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[school-discuss] OLPC & Patent Issues
I couldn't seem to find a stable URL for this story, and
it's fairly short, so I'm passing along the whole thing.
It was originally from the Associated Press, but it's
been copied by Yahoo News and others.
Nigerian patent suit still dogs OLPC
By BRIAN BERGSTEIN, AP Technology Writer
Friday, March 14, 2008
CAMBRIDGE, Mass. - A potential $20 million problem for the
group behind the "$100 laptop" isn't going away easily.
Ade Oyegbola, an inventor who claims the One Laptop Per
Child nonprofit stole his designs for a Nigerian keyboard,
recently won a round in a Lagos court. Now this week,
Oyegbola is pressing his case in U.S. federal court.
The dispute began last fall. One Laptop Per Child, spun out
of the Massachusetts Institute of Technology by Nicholas
Negroponte, was sued by Oyegbola's company, Lagos Analysis
Corp., known as Lancor.
Nigerian dialects require punctuation marks not
found on standard English keyboards, so Lancor
developed a keyboard that uses four shift keys to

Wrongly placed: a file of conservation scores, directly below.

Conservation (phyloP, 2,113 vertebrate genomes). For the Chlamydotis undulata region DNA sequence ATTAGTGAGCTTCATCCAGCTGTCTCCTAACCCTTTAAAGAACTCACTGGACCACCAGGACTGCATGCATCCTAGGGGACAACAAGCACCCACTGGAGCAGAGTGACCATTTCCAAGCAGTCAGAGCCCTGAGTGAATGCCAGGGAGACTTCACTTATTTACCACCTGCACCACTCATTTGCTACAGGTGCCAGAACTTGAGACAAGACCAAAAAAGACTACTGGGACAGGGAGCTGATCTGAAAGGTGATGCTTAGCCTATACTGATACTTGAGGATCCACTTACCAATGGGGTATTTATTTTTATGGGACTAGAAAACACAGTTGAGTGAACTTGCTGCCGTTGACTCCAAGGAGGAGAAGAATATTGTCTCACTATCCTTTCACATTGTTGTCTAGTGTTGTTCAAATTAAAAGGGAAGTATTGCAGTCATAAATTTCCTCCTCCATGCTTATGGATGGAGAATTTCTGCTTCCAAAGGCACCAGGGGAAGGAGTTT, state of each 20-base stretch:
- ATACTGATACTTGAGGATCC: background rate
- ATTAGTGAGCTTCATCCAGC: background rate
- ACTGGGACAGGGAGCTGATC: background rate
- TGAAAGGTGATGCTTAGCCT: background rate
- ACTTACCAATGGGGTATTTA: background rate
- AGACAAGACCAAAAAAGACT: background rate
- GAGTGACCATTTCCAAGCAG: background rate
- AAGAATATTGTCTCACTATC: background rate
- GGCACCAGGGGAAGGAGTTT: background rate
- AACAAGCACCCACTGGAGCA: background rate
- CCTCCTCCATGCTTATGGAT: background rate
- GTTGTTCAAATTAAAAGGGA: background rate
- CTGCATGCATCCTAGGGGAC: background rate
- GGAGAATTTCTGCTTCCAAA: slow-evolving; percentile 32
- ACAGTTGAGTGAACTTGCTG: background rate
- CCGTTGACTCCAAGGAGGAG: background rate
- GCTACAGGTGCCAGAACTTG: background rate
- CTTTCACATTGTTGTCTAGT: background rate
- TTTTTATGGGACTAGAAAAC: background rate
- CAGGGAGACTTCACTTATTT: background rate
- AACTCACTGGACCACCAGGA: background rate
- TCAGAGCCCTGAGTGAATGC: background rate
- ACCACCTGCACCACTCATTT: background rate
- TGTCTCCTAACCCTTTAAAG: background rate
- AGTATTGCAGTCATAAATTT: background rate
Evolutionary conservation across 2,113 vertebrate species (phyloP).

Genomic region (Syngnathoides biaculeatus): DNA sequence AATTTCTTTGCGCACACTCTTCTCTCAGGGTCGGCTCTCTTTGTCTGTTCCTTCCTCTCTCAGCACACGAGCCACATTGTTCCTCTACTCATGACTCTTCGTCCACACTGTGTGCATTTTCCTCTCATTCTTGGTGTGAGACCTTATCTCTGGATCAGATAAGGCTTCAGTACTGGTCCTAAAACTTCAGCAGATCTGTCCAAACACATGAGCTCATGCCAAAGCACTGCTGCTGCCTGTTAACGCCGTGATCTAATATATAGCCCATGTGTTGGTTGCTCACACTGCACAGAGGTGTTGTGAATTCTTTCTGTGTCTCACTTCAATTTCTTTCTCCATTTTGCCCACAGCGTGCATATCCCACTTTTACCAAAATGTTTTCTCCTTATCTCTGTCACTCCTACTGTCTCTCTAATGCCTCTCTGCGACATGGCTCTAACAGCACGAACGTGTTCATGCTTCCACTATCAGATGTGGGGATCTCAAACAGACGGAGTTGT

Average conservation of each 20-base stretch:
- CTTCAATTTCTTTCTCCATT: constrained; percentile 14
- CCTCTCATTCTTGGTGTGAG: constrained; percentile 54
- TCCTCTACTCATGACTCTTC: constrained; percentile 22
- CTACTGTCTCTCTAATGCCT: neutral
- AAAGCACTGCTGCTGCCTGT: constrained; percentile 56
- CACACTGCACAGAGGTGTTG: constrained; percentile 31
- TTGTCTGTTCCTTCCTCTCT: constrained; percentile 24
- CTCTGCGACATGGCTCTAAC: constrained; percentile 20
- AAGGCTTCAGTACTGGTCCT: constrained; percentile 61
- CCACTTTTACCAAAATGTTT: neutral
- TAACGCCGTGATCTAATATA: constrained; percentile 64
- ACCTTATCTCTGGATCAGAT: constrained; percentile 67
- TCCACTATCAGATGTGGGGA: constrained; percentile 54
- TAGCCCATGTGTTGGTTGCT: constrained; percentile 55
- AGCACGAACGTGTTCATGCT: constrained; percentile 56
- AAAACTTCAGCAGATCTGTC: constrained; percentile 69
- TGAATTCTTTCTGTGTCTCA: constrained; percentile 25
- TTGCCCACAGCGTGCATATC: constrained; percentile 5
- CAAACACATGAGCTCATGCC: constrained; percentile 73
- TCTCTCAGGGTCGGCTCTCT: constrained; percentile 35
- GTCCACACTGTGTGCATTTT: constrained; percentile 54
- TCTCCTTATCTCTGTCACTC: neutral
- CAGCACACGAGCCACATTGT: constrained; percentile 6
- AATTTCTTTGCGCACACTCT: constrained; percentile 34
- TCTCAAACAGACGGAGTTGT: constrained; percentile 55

produce the symbols. Oyegbola claims that OLPC
bought two of Lancor's keyboards in 2006, then
copied the design for its own models intended
for sale in Nigeria.
"It was obvious to anybody who looked at it,"
Oyegbola said Thursday.
Lancor filed a patent lawsuit seeking $20 million in damages
in Nigeria, and last month a federal court there rejected
OLPC's bid to dismiss the case. The court also extended a
restraining order prohibiting OLPC from distributing its
laptops in the country.
Separately, OLPC asked a court in Massachusetts, where Lancor
also has an office, to clear it of any wrongdoing. This week,
that case was moved to federal court, where Lancor filed a
counterclaim alleging violation of trade secrets.
A spokesman for OLPC had no comment. When Lancor's lawsuit
first emerged, the organization said that as far as it knew,
"all of the intellectual property used in the XO laptop is
either owned by OLPC or properly licensed."
The keyboard lawsuit is one of a few setbacks for OLPC,
which has gotten its laptops to fewer children than it
first expected and at roughly twice the originally sought
price of $100. Even so, the group now claims to have
gotten orders for a half-million machines for children in
several countries, including Peru, Uruguay, Mongolia,
Rwanda, Haiti and Afghanistan.
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